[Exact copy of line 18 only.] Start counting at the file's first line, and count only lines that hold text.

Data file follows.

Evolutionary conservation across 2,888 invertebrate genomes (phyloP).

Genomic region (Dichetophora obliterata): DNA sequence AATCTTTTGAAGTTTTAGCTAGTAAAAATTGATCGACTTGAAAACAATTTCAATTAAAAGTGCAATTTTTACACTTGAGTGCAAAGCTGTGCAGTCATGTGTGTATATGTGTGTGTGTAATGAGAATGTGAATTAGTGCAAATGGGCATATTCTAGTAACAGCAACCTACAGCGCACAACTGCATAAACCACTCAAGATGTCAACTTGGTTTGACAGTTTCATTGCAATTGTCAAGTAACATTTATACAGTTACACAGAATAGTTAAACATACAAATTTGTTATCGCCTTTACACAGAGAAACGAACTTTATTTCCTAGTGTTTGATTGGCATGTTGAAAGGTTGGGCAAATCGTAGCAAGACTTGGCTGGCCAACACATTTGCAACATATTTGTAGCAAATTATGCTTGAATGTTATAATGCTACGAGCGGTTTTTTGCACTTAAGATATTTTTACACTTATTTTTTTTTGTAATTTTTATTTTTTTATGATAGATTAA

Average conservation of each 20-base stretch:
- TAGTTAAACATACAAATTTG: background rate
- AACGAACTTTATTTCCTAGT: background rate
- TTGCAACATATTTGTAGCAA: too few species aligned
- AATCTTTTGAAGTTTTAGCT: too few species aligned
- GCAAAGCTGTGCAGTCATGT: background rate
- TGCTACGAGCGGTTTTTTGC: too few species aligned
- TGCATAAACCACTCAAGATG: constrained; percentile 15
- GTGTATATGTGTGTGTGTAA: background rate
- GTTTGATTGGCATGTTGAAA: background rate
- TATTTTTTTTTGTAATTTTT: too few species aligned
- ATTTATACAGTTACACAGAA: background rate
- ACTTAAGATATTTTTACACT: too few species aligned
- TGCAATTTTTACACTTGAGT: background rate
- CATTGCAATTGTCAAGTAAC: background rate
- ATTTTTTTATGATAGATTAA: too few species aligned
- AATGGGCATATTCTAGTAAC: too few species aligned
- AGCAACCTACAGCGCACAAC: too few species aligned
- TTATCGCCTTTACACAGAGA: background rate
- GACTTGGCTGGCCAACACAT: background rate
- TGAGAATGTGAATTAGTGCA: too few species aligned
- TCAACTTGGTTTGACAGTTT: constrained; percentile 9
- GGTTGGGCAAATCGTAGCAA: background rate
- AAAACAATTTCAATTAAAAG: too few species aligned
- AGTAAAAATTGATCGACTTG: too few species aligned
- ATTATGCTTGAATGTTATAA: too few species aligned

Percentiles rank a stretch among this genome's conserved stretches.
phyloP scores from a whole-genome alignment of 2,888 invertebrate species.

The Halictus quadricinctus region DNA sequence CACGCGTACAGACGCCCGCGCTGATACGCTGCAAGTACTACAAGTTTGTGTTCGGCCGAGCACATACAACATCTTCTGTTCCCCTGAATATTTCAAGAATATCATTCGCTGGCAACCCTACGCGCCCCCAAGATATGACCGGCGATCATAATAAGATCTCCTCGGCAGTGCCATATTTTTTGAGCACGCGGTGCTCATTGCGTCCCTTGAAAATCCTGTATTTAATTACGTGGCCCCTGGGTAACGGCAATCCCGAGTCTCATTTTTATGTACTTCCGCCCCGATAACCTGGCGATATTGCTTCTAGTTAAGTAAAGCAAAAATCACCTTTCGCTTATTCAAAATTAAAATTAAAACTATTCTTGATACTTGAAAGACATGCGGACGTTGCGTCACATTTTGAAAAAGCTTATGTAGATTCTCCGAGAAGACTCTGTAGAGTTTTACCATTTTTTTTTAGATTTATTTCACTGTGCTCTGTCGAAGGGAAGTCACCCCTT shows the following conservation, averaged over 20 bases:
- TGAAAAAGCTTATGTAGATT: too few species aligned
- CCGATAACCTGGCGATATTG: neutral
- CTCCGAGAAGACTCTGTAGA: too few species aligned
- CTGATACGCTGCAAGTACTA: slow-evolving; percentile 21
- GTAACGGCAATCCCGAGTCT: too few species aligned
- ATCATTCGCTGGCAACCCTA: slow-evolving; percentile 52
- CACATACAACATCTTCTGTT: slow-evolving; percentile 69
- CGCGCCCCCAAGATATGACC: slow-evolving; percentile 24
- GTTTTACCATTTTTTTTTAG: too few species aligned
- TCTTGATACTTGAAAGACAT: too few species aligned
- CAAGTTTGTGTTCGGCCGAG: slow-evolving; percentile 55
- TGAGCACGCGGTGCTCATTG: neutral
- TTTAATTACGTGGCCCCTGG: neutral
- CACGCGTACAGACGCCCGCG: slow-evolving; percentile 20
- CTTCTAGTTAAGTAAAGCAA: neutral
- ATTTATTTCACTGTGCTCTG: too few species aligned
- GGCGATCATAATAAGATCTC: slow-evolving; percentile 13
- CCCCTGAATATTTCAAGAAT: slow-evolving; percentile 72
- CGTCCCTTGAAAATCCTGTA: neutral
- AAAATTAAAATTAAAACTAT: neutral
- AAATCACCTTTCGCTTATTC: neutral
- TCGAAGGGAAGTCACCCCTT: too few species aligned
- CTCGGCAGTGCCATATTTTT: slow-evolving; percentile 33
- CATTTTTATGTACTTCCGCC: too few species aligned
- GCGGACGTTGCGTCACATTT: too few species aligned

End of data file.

- ATTTTTTTATGATAGATTAA: too few species aligned